• [00:38:01.15] LINH SONG: Will we still keep the machines up on the--
  • [00:38:04.19] JOSIE PARKER: I think we will, because the way they're determined--
  • [00:38:07.75] LINH SONG: I've had that coffee.
  • [00:38:09.08] JOSIE PARKER: Well, it's not so much-- it's not so much how it tastes. It's what it costs. The coffee in the machines upstairs are a lot less expensive than any coffee that you're going to buy in this corner. And so everybody here needs to have coffee. They want coffee however they can afford it. And the way this works is that the vending machines are there if they're used.
  • [00:38:31.08] A company won't keep them there if no one's spending money there. We do not charge for them to be in those spaces, and we get nothing from the proceeds of those machines. It's a public amenity. And so if people aren't using them, they will take them out.
  • [00:38:48.83] LINH SONG: OK.
  • [00:38:50.76] JOSIE PARKER: That's how that works.
  • [00:38:51.98] VICTORIA GREEN: Josie, what's our time frame on this?
  • [00:38:55.01] JOSIE PARKER: We're bringing out the-- we've got Pittsfield closing and the door. We've got a lot going on. So Len's figuring out the infrastructure, the utility aspect to this. And once we know that we can make it work, then we'll look at the RFP. I haven't spent the money with the attorney to go over an RFP until I knew this. And so, once we get the RFP done, we put the RFP out.
  • [00:39:18.44] It comes back sometime after the new year. Then we can look at this, so this won't start as a real project before the spring. Late spring or something like that.
  • [00:39:30.10] LINH SONG: And the funding would come out of?
  • [00:39:32.15] JOSIE PARKER: The capital-- capital fund. The big fund, not the operations of the library operating budget, but the big fund, the capital fund.
  • [00:39:43.13] JIM LEIJA: I'm just curious to know-- I'm sorry, I'm just real sitting back tonight. I'm just curious to know about whether you would have just explored the option of actually another entrance, if it's even feasible? And I know because you can control building access differently.
  • [00:40:03.32] JOSIE PARKER: Yeah. I think the access down here, Jim--
  • [00:40:06.40] JIM LEIJA: Yeah.
  • [00:40:07.02] JOSIE PARKER: Knowing what we know already, we would not have another entry in this building by the way it's set up. So I think we would make it window service, and it would have to work. I mean, our hours are really long--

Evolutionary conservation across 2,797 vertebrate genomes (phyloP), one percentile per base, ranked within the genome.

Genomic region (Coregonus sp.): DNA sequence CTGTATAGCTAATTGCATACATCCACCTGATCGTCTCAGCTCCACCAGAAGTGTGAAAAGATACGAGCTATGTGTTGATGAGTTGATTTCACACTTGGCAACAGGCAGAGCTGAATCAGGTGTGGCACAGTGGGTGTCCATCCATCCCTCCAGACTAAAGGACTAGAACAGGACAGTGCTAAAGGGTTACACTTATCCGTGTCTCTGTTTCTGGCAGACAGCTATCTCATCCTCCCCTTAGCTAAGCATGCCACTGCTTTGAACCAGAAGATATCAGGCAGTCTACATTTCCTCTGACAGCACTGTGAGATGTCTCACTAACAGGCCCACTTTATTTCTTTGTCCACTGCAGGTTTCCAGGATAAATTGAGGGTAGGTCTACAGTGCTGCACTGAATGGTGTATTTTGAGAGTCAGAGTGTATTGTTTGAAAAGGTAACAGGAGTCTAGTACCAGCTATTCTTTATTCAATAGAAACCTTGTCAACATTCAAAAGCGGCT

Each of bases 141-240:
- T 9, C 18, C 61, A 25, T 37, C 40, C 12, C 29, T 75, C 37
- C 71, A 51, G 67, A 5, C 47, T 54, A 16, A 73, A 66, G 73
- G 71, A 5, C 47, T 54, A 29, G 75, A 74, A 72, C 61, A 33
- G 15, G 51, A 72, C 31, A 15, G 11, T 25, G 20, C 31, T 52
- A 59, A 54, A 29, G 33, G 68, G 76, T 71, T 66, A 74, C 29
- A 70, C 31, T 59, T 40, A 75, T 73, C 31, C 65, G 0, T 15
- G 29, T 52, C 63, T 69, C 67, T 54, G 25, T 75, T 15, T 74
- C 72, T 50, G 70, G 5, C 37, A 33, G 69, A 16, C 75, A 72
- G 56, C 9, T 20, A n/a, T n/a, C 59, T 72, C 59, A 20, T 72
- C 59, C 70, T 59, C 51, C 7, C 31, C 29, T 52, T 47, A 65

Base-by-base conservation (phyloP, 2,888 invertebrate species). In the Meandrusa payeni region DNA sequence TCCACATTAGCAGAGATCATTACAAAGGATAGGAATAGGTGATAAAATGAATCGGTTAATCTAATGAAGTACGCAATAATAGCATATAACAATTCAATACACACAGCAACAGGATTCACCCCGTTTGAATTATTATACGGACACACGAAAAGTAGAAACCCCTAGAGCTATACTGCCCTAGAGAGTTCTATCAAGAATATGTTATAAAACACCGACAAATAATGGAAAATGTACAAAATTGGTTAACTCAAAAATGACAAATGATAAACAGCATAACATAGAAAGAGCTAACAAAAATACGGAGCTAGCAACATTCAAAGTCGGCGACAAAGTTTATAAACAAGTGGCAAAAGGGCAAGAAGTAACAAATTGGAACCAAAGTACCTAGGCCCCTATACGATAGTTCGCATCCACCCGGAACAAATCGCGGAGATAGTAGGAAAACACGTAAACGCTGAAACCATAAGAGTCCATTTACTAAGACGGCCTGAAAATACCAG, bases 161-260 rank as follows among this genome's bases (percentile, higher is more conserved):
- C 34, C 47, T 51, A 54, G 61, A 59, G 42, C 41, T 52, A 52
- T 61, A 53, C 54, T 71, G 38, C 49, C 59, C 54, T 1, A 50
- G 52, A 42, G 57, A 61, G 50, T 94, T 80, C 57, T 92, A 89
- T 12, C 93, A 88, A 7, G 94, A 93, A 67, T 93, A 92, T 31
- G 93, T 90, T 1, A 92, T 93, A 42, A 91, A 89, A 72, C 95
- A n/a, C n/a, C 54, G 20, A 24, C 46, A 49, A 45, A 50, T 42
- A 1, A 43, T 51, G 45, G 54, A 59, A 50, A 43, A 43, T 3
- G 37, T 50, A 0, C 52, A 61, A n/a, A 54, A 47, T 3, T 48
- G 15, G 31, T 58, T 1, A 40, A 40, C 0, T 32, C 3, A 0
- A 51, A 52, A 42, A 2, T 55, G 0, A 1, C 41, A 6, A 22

• [00:40:24.17] JAMIE VANDER BROEK: It's a great idea.
  • [00:40:24.42] JOSIE PARKER: --for generally, and we're seven days. So, that aspect of it, so--
  • [00:40:30.12] JIM LEIJA: Yeah.
  • [00:40:31.37] JOSIE PARKER: I'm sorry, Jamie?
  • [00:40:32.81] JAMIE VANDER BROEK: Oh, I just think like you're making lemons out of-- or lemonade out of lemons, like with the window service. It's a very cute idea, very urban, and we don't really have a lot of that. And it just suits the bus station and the bike commuters so well. So--
  • [00:40:46.86] LINH SONG: Great.
  • [00:40:47.00] JAMIE VANDER BROEK: I think it's a good idea.
  • [00:40:47.77] LINH SONG: Coffee for all, thank you. All right.
  • [00:40:50.98] JOSIE PARKER: Oh, the staff, the comments. I keep forgetting about this. So this is a new library card pictures of the best. People are bragging about the library cards and their collections. They can't wait to start reading all their social work books for fun, and not for school. So obviously somebody's got their card.
  • [00:41:10.06] And then the next one-- I'll let you guys look at these. Hot summer days, cold winter nights, power outages, we're here for you. This one, somebody who was very happy with how the library handled the power outages.
  • [00:41:25.30] DHARMA AKMON: That's one of my colleagues.
  • [00:41:26.97] JOSIE PARKER: I liked Tom Finholt, who's the Dean at SI, who said things that make Ann Arbor great and you don't need a power outage to enjoy this resource. Wonderful when the lights are on, as well. I liked that very much.
  • [00:41:39.13] This one is the Rasa Festival, got off to a beautiful start last week, and there's more for-- more going on this week. And so it's ritual floor paintings from India and the Secret Lab, and the ADL hosts four events in total through the end of this month. And then, Wayzgoose is coming up-- scenes from the summer letter press lab events. And you can look on the walls in here, and see one person, one man's-- it's Amos Kennedy's efforts-- to promote not only the letter press and the use of letter press, but the public library, as the public forum, community forum.
  • [00:42:18.58] JAMIE VANDER BROEK: Josie, can I just say something about? I think that this is hung beautifully.